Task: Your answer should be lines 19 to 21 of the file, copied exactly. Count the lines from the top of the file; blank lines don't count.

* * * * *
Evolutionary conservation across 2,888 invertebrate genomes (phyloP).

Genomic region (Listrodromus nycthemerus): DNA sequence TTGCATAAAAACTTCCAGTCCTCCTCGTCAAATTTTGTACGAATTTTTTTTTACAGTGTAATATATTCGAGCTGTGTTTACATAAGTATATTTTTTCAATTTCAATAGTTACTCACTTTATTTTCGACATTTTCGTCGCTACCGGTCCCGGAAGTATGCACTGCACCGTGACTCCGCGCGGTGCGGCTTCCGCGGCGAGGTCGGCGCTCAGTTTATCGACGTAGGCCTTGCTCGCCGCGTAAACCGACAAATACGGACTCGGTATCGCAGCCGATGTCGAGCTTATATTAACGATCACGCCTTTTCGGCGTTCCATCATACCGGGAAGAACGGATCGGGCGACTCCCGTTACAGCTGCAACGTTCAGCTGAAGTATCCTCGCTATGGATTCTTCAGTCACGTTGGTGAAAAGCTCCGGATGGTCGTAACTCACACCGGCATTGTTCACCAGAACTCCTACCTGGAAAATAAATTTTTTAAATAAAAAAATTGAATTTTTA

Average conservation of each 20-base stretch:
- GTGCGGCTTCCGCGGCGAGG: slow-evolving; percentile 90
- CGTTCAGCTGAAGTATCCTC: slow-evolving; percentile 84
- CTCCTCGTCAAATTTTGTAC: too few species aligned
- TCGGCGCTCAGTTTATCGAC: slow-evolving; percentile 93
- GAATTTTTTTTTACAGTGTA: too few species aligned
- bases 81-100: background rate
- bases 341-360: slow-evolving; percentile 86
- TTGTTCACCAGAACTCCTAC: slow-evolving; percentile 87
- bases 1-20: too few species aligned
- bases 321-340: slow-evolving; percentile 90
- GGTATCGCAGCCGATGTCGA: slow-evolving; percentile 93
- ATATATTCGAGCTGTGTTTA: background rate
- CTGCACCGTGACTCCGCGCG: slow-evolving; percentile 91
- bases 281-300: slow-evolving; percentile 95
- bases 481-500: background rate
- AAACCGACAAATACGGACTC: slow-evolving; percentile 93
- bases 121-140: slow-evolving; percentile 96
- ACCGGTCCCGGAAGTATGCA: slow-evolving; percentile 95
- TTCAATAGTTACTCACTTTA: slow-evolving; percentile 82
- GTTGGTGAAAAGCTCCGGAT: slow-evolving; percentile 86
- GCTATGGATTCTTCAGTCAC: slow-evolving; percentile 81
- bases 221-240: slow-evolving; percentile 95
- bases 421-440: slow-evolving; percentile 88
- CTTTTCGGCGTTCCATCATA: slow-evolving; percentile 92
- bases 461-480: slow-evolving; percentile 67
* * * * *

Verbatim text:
- AAACCGACAAATACGGACTC: slow-evolving; percentile 93
- bases 121-140: slow-evolving; percentile 96
- ACCGGTCCCGGAAGTATGCA: slow-evolving; percentile 95